However, when the passionate love fades away, we are socially wired to say: “Hey! Something is wrong here. This isn’t like how it is in The Notebook! When does Ryan Gosling run after me and kiss me in the rain?” We take the stability and lack of passion as signs that our relationship is no longer positive, that we no longer are in love. And we give up.
This is not to say that passion is not an important part in a relationship. Passion plays an extremely important role. But it is also a common myth to believe that once passion disappears there is no way of getting it back. Because that’s the thing with passionate love. It’s so inconsistent, it comes and goes, in flashes and spurts but companionate love, that’s the love that stays, that’s the love that can handle the fights, the routine boredom, the little annoyances. But the problem is, we leave before we give it a chance.
I don’t know all the answers to love. I mean I’m figuring it out as I go. But I think love is more than just that butterfly feeling. Because unlike that butterfly feeling, real love doesn’t go away. I mean, sure it changes, it gets hard and sometimes things really suck, but you stick with it. Because no matter how frustrated they make you, at the end of the day they are the only person who understands you, who listens to you when they have no idea what advice to give, who gets your pathetic sense of humor, when no one else seems to.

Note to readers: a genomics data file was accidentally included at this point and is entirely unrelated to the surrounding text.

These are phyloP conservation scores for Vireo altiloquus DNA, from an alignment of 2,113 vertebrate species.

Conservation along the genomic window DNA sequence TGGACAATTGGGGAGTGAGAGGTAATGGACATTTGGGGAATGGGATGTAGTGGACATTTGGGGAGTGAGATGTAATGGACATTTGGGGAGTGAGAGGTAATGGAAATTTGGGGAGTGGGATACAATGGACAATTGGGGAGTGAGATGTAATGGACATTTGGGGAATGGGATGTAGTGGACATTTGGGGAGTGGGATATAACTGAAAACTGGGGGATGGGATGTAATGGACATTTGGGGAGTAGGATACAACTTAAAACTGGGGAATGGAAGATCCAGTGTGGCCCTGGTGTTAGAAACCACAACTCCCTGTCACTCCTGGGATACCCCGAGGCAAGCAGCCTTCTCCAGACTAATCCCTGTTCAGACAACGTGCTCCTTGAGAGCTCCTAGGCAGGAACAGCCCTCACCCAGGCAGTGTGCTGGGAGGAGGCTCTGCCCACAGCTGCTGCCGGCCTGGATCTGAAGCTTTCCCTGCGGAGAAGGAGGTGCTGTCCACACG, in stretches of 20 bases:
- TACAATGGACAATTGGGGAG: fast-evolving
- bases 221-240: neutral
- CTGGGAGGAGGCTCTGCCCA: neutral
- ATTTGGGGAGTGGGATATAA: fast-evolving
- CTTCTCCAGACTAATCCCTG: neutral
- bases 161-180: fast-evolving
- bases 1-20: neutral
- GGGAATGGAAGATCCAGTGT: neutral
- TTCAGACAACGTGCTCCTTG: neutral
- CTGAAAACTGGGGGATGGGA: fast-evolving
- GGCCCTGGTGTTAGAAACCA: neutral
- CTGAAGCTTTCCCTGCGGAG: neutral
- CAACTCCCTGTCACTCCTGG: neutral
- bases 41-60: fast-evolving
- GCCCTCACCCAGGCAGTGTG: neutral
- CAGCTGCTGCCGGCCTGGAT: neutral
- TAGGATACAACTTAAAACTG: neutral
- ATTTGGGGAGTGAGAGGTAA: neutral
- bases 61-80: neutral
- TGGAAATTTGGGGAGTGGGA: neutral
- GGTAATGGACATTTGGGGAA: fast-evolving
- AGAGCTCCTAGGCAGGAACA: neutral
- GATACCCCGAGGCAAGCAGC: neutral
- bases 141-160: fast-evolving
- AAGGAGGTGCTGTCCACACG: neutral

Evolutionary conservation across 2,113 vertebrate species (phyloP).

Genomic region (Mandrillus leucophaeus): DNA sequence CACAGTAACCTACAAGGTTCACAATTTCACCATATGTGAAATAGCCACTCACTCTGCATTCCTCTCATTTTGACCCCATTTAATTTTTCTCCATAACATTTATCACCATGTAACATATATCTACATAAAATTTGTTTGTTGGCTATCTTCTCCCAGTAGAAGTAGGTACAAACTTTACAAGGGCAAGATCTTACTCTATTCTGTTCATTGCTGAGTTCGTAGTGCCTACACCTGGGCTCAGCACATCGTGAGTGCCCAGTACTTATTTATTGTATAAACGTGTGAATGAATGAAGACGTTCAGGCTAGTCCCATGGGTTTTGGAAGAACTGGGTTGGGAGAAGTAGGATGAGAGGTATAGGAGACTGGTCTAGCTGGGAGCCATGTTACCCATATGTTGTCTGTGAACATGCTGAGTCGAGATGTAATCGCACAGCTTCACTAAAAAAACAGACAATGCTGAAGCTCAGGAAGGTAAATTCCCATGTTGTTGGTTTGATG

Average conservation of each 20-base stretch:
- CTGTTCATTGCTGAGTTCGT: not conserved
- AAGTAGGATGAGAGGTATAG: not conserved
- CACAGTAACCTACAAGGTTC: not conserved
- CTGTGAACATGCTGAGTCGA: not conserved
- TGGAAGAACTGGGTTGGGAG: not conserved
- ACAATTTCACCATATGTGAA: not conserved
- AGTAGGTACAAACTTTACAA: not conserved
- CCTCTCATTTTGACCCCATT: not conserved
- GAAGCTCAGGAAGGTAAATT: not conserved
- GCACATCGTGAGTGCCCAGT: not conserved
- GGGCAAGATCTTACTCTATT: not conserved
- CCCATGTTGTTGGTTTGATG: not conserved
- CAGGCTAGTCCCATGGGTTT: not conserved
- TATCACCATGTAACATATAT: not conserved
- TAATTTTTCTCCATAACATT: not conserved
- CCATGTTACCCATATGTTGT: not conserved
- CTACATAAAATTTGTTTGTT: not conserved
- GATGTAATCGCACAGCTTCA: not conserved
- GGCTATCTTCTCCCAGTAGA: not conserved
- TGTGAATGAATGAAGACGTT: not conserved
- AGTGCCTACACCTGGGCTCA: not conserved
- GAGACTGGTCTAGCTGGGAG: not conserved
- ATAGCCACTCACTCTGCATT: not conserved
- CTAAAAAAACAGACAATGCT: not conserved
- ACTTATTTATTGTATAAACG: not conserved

I may be only 17, but I know that this… and this… and this… this is what real love is. Companionate love, that’s the love that counts. Passionate – well, that’s only a part of it. Passion does not guarantee a happily ever after. Happy endings only happen when you work for it and give companionate love a chance. If only Disney taught us this.